There’s a map, which is not very detailed; we get the idea Lake Michigan is somewhere east of Wisconsin and south of Canada. Although there are some historic photographs, there’s no plan of the Carl D. Bradley; this is a handicap when trying to figure out exactly what was going on inside the ship and how the cargo handling equipment worked. Schmacher’s most annoying habit is putting everything in the present tense; this makes for some immediacy when discussing 1958 but gets a little confusing in the later parts of the story, which happen years later when divers explore the wreck. I can’t really put my finger on it, but Schmacher never seems quite comfortable describing life on the lakes; although he wrote a book about the Edmund Fitzgerald, he’s mostly a biographer, with works on Allen Ginsberg, Eric Clapton, Phil Ochs, and Francis Ford Coppola listed. Still, this is a pleasant enough read – finished in about three hours. ( )
  setnahkt | Jan 2, 2018 |
The Carl D. Bradley was a 638-foot limestone carrier ship based in the small town of Rogers City, Michigan. On November 18, 1958, the Carl D. was returning from Gary, Indiana through Lake Michigan when a large storm with gale-force winds hit. The Carl D. was supposed to be heading to Manitowoc for much needed repairs, but was instead heading back for another load of stone. By late afternoon on November 18, the storm overwhelmed the Carl D. and she broke in two and sank.
Schumacher deftly weaves the story of the sailors on the doomed ship, the families left behind, and the history of Bradley Transportation and Michigan Limestone companies into a captivating narrative that leaves you hoping for more than two survivors ( )
  pandalibrarian | Aug 4, 2009 |
Showing 2 of 2
no reviews | add a review
You must log in to edit Common Knowledge data.
For more help see the Common Knowledge help page.
Series (with order)
Canonical title
Original title
Alternative titles
Original publication date
People/Characters
Important places
Important events
Related movies
Awards and honors
Epigraph
Dedication
First words
Quotations
Last words
Disambiguation notice
Publisher's editors
Blurbers
Publisher series
Original language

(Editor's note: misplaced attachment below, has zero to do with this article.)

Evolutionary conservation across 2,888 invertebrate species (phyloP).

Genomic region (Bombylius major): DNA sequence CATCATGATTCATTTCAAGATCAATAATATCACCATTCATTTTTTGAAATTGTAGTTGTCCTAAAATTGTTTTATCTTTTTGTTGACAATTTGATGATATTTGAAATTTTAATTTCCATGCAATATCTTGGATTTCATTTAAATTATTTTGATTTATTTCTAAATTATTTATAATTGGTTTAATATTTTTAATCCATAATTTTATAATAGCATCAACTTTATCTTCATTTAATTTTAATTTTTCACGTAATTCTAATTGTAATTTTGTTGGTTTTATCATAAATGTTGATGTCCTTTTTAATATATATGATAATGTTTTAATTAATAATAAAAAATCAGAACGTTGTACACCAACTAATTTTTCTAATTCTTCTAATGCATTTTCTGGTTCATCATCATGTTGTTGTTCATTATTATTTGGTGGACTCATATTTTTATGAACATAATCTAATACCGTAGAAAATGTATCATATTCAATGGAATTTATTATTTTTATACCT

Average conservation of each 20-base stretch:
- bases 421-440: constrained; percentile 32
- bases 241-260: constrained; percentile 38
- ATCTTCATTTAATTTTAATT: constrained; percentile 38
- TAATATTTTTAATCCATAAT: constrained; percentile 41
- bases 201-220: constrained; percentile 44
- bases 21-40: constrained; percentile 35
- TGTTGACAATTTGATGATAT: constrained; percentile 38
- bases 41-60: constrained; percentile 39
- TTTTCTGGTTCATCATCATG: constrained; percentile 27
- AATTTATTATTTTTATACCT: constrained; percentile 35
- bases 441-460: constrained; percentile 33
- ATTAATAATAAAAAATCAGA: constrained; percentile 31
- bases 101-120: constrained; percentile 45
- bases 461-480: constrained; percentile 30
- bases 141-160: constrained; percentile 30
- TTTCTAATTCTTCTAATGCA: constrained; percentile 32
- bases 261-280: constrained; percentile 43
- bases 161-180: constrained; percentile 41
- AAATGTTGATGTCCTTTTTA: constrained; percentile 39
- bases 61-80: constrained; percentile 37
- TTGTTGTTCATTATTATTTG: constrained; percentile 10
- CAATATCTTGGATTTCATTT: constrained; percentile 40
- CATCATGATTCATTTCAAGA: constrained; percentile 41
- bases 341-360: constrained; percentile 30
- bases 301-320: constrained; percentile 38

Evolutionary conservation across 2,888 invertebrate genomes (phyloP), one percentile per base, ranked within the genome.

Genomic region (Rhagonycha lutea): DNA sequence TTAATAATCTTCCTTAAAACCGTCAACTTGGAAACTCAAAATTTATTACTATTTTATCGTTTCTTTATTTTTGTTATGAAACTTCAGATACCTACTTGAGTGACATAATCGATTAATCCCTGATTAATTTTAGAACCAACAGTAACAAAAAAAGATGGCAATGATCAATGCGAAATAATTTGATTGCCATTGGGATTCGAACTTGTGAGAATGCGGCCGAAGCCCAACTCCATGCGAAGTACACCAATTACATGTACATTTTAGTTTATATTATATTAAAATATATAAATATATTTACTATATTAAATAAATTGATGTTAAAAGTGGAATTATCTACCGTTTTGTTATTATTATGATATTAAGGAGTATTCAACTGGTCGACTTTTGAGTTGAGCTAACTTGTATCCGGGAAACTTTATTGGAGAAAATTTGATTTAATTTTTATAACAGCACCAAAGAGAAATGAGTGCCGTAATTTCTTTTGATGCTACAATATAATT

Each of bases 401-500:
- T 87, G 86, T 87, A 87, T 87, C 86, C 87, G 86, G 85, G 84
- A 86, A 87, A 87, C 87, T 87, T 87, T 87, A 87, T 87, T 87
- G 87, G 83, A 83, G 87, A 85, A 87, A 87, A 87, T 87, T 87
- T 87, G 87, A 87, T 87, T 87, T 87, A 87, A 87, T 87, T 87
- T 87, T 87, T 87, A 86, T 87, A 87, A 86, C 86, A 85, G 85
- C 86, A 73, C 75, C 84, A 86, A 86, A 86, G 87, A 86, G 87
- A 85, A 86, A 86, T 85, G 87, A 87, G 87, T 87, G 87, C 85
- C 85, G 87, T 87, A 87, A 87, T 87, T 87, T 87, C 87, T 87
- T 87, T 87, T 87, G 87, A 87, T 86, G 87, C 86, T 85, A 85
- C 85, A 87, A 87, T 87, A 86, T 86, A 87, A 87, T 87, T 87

References to this work on external resources.

Wikipedia in English (3)

Book description
Haiku summary

Amazon.com Product Description (ISBN 159691484X, Hardcover)

By the author of Mighty Fitz, the dramatic account of the sinking of the Carl D. Bradley on Lake Michigan, published on the fiftieth anniversary of the wreck.

At approximately 5:30 P.M. on November 18, 1958, the Carl D. Bradley, a 623-foot limestone carrier caught in one of the most violent storms in Lake Michigan history, snapped in two and sank within minutes. Four of the thirty-five man crew escaped to a small raft, where they hung on in total darkness, braving massive waves and frigid temperatures. As the storm raged on, a search-and-rescue mission hunted for survivors, while the frantic citizens of nearby Rogers City, the tiny Michigan hometown to twenty-six members of the Bradley crew, anxiously awaited word of their loved ones’ fates.

In Wreck of the Carl D., Michael Schumacher reconstructs, in dramatic detail, the tragic accident, the perilous search-and-rescue mission, and the chilling aftermath for the small town so intimately affected by the tragedy. A fitting tribute to a powerful ship, the men who died aboard it, and the town that still mourns its loss, Schumacher's compelling follow up to Mighty Fitz is a wonderful addition to the literature of the Great Lakes and maritime history.

(retrieved from Amazon Thu, 12 Mar 2015 18:20:30 -0400)

(see all 2 descriptions)

A dramatic fiftieth-anniversary account of the sinking of the Carl D. Bradley on Lake Michigan documents the violent storm that caused the disaster, the survival of four crewmen, and the desperate search-and-rescue mission on the part of frantic loved ones.… (more)

Quick Links

Popular covers

Rating

Average: (3.43)
0.5
1
1.5
2
2.5 1
3 2
3.5 1
4 3
4.5
5

Is this you?

Become a LibraryThing Author.

 

About | Contact | Privacy/Terms | Help/FAQs | Blog | Store | APIs | TinyCat | Legacy Libraries | Early Reviewers | Common Knowledge | 127,236,115 books! | Top bar: Always visible